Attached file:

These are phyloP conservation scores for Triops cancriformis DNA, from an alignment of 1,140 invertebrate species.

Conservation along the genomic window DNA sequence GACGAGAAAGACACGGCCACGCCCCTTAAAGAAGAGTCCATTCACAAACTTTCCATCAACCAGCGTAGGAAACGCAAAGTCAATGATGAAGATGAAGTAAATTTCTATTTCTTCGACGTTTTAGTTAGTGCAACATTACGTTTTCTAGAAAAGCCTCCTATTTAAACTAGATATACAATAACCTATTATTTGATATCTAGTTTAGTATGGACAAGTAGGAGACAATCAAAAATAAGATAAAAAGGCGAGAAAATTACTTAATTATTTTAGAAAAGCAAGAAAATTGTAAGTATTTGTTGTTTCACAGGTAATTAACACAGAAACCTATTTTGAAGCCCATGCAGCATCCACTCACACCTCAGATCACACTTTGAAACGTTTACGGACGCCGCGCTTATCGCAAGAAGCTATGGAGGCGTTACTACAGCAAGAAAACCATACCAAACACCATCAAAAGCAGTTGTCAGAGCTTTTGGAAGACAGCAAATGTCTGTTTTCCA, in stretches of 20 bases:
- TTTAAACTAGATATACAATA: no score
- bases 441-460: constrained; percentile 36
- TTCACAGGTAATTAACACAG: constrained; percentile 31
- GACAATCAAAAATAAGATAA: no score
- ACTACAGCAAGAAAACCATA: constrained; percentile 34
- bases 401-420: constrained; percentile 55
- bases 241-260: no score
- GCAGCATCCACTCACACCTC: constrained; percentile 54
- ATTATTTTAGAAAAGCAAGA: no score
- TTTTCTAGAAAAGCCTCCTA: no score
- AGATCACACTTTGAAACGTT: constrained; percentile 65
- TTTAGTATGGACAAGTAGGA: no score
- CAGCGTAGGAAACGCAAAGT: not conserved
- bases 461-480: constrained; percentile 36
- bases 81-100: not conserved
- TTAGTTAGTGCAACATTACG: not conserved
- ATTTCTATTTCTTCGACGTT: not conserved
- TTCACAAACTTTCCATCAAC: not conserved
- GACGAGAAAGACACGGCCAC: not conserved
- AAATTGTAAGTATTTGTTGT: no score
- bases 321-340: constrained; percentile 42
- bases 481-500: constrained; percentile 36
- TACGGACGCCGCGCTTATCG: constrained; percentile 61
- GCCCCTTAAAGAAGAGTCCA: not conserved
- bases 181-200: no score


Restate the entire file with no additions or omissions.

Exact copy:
These are phyloP conservation scores for Triops cancriformis DNA, from an alignment of 1,140 invertebrate species.

Conservation along the genomic window DNA sequence GACGAGAAAGACACGGCCACGCCCCTTAAAGAAGAGTCCATTCACAAACTTTCCATCAACCAGCGTAGGAAACGCAAAGTCAATGATGAAGATGAAGTAAATTTCTATTTCTTCGACGTTTTAGTTAGTGCAACATTACGTTTTCTAGAAAAGCCTCCTATTTAAACTAGATATACAATAACCTATTATTTGATATCTAGTTTAGTATGGACAAGTAGGAGACAATCAAAAATAAGATAAAAAGGCGAGAAAATTACTTAATTATTTTAGAAAAGCAAGAAAATTGTAAGTATTTGTTGTTTCACAGGTAATTAACACAGAAACCTATTTTGAAGCCCATGCAGCATCCACTCACACCTCAGATCACACTTTGAAACGTTTACGGACGCCGCGCTTATCGCAAGAAGCTATGGAGGCGTTACTACAGCAAGAAAACCATACCAAACACCATCAAAAGCAGTTGTCAGAGCTTTTGGAAGACAGCAAATGTCTGTTTTCCA, in stretches of 20 bases:
- TTTAAACTAGATATACAATA: no score
- bases 441-460: constrained; percentile 36
- TTCACAGGTAATTAACACAG: constrained; percentile 31
- GACAATCAAAAATAAGATAA: no score
- ACTACAGCAAGAAAACCATA: constrained; percentile 34
- bases 401-420: constrained; percentile 55
- bases 241-260: no score
- GCAGCATCCACTCACACCTC: constrained; percentile 54
- ATTATTTTAGAAAAGCAAGA: no score
- TTTTCTAGAAAAGCCTCCTA: no score
- AGATCACACTTTGAAACGTT: constrained; percentile 65
- TTTAGTATGGACAAGTAGGA: no score
- CAGCGTAGGAAACGCAAAGT: not conserved
- bases 461-480: constrained; percentile 36
- bases 81-100: not conserved
- TTAGTTAGTGCAACATTACG: not conserved
- ATTTCTATTTCTTCGACGTT: not conserved
- TTCACAAACTTTCCATCAAC: not conserved
- GACGAGAAAGACACGGCCAC: not conserved
- AAATTGTAAGTATTTGTTGT: no score
- bases 321-340: constrained; percentile 42
- bases 481-500: constrained; percentile 36
- TACGGACGCCGCGCTTATCG: constrained; percentile 61
- GCCCCTTAAAGAAGAGTCCA: not conserved
- bases 181-200: no score